The pharmaceutical compositions according to the invention may be adapted to provide a variety of unit doses depending on the active ingredient, the route of administration and the age and condition of the patient. Suitable doses will be readily appreciated by those skilled in the art.

Thus, in the case of sumatriptan, a suitable unit dose is 0.1 mg to 100 mg, e.g. 2 mg to 40 mg of the active ingredient per unit dose, e.g. 50 mg of sumatriptan as its succinate. Such unit doses may be administered one to four times a day, preferably twice a day.

When the pharmaceutical compositions according to the invention contain ranitidine, a convenient unit dose of ranitidine is 50-800 mg, preferably 75-600 mg, e.g. 150 mg, expressed as the weight of the free base. Such unit doses may be administered one to four times a day, preferably twice a day.

When the pharmaceutical compositions according to the invention contain cimetidine, a convenient unit dose of cimetidine is 200 mg or 400 mg expressed as the weight of free base.

When the pharmaceutical compositions according to the invention contain a compound described in a EP-A-0501322 convenient unit dose of the active ingredient is 1 mg to 100 mg expressed as the weight of free base, which may be administered, for example, 1 to 4 times per day.

The pharmaceutical compositions of the invention may be designed to deliver multiple unit doses, for example the pulsed release pharmaceutical compositions of the invention may provide an immediate dose of active ingredient followed by a subsequent dose after a predetermined time delay, thus the frequency of administration of medication is reduced.

The time-to-pulse will depend upon the active ingredient employed and the conditions being treated.

Thus, in the case of sumatriptan the pharmaceutical compositions of the invention conveniently provide an immediate dose of sumatriptan followed by a further dose after a time-delay of 1 to 6 hours (e.g. 1 to 3.5 hours). Alternatively, a pulsed release sumatriptan dosage form may be taken simultaneously with a conventional sumatriptan tablet to achieve the same immediate/delayed-release profile.

Sumatriptan pulsed-release compositions of the invention are of particular use in the treatment of patients suffering from predictable nocturnal cluster headaches where the patient can be administered with pulsed release dosage forms which deliver a dose of sumatriptan at an appropriate time during the night, for example 6 hours after administration.

When the pharmaceutical compositions according to the invention contain ranitidine, they may be designed to deliver a suitable unit dose (e.g. 150 mg) of ranitidine, for example immediately, followed by a subsequent suitable unit dose of ranitidine (e.g. a further dose of 150 mg) after a predetermined time delay (e.g. 2 to 5 hours).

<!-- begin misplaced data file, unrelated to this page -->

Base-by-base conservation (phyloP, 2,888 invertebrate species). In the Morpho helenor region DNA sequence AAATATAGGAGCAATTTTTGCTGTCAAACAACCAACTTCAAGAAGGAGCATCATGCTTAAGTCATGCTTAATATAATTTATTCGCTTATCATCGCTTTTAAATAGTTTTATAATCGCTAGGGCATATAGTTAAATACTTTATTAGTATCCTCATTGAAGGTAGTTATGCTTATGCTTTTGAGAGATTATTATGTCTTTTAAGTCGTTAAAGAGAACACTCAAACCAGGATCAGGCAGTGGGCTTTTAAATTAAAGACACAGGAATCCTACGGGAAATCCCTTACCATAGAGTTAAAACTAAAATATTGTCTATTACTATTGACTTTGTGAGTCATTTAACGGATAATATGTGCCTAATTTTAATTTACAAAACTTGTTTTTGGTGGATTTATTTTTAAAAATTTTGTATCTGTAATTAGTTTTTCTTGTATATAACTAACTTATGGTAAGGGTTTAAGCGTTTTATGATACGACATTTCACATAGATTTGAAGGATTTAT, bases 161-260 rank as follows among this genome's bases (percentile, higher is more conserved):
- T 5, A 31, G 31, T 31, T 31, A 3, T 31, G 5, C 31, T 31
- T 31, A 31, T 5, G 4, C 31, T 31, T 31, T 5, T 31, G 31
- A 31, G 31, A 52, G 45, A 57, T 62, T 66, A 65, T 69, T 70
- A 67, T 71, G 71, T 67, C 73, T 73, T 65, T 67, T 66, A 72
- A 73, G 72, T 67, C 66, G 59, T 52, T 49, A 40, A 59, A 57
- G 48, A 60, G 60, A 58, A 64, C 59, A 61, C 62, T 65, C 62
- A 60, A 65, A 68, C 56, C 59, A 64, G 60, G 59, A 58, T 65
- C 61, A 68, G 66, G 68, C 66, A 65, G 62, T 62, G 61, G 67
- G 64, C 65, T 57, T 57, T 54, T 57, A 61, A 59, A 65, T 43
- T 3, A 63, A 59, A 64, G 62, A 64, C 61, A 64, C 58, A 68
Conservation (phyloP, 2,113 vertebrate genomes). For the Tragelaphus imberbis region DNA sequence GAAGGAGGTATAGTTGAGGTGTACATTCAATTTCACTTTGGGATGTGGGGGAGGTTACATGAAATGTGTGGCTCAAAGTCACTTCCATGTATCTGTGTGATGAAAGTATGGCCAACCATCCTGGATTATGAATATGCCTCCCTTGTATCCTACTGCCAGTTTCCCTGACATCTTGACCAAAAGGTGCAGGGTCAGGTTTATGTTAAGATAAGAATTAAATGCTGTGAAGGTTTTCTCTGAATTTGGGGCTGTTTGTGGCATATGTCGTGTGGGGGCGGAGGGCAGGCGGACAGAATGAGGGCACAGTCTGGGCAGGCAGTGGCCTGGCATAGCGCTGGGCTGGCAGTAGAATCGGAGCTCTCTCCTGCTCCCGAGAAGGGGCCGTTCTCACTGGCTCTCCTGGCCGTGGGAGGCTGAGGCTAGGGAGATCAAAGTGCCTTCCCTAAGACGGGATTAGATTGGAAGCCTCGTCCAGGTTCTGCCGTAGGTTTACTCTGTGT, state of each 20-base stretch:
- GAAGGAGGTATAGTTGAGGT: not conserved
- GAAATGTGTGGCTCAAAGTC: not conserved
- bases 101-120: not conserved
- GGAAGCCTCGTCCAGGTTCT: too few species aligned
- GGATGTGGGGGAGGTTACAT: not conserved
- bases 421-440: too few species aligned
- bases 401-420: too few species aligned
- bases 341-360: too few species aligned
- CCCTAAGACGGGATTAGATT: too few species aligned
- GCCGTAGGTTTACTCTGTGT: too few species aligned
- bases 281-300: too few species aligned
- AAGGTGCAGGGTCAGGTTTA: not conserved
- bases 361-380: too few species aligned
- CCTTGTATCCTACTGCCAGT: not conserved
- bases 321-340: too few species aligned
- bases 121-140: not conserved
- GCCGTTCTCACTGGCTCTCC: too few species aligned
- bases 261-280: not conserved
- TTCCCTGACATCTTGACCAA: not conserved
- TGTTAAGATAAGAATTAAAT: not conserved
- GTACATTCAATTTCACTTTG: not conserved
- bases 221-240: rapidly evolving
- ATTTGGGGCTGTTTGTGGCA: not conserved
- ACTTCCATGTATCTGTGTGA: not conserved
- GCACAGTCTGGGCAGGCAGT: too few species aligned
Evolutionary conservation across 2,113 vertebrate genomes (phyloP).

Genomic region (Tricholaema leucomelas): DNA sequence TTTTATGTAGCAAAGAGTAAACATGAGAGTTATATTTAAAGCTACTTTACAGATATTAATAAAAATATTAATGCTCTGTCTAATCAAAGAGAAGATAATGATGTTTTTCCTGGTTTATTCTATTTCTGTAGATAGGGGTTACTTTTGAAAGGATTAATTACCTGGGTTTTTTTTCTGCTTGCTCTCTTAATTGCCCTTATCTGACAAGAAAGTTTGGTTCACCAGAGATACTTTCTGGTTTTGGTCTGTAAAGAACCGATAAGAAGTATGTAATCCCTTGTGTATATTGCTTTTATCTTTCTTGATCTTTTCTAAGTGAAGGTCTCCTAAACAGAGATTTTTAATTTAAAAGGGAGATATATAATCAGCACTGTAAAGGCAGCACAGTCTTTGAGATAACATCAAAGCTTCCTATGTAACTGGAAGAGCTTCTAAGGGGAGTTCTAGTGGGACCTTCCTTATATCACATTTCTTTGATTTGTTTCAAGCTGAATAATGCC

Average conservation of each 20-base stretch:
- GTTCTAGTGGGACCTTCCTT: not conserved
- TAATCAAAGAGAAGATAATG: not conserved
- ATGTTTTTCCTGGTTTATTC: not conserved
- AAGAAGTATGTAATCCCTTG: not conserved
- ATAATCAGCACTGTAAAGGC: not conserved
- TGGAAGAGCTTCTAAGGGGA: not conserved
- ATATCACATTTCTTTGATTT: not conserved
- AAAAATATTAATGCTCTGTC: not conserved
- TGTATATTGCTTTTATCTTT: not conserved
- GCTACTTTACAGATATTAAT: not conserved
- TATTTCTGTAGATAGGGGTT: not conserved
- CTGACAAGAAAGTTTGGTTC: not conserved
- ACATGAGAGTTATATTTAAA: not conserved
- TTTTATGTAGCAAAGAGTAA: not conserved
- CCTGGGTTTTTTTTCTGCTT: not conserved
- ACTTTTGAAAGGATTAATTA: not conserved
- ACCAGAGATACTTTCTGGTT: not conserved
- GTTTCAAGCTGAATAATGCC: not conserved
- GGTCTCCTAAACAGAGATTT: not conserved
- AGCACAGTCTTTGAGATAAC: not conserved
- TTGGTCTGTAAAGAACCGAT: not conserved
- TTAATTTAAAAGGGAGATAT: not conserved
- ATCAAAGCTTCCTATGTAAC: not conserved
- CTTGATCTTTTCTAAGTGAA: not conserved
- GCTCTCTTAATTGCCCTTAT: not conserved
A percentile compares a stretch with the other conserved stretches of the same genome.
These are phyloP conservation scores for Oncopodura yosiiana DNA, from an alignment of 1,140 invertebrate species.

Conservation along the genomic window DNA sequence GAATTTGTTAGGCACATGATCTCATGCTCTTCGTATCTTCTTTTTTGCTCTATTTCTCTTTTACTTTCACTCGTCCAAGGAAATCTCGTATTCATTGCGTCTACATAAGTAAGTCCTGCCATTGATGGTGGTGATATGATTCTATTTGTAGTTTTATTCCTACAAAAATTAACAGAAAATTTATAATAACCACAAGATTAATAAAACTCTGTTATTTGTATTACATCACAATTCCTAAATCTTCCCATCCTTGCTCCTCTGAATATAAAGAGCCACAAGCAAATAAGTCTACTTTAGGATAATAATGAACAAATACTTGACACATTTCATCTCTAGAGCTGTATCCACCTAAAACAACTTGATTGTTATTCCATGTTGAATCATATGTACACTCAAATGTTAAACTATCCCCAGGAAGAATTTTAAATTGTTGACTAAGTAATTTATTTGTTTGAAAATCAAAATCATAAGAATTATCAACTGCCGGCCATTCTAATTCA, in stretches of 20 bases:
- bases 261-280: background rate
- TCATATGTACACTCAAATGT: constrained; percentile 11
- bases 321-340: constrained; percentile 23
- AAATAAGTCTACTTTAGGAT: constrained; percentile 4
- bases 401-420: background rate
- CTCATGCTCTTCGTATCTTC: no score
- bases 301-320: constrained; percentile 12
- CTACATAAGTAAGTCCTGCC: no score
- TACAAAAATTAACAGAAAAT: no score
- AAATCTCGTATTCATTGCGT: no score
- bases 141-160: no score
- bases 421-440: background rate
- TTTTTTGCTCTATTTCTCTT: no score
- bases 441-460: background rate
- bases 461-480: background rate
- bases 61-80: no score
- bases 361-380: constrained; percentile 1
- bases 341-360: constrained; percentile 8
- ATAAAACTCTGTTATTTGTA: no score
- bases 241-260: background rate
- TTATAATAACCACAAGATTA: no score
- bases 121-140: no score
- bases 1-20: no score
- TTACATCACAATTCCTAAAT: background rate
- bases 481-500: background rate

When, the pharmaceutical compositions according to the invention contain cimetidine, they may provide an immediate dose of cimetidine (e.g. 200 or 400 mg) followed by a further dose of cimetidine (e.g. 200 or 400 mg) after a predetermined time delay.

The H2 -antagonist-containing pharmaceutical compositions according to the invention are of particular benefit in the treatment of reflux oesophagitis or diseases resulting in a very high gastric acid secretion e.g. Zollinger-Ellison syndrome.

When the pharmaceutical compositions according to the invention contain agents for treating lower gastrointestinal tract diseases, for example the compounds described in EP-A-0501322 in particular [1-[2-[(methylsulphonyl)amino]ethyl]-4-piperidinyl]methyl 5-fluoro-2-methoxy-1H-indole-3-carboxylate and pharmaceutically acceptable salts and solvates thereof, they may be designed to deliver a suitable unit dose after a predetermined time delay of, for example, 6 to 8 hours when the device has been enterically coated, or 4 to 6 hours when the device has not been enterically coated.

In designing dosage forms according to the invention in order to tailor the rate and manner of release of the active ingredients, certain factors are important and such factors include;

1. Polymer hydration rates. A pH independent polymer will conveniently be selected which will wet rapidly to form a gel layer, fast enough to protect the interior of the dosage form from either dissolving or disintegrating. If the polymer is too slow to hydrate, fluids may penetrate to the core, resulting in premature release of the drug. Another result of inadequate polymer hydration speed can be accelerated dissolving of the water soluble excipients in the polymer layer resulting in premature disintegration of the dosage form.

Polymer hydration rates can be manipulated by altering the methoxyl and hydroxypropyl ratios of the polymer.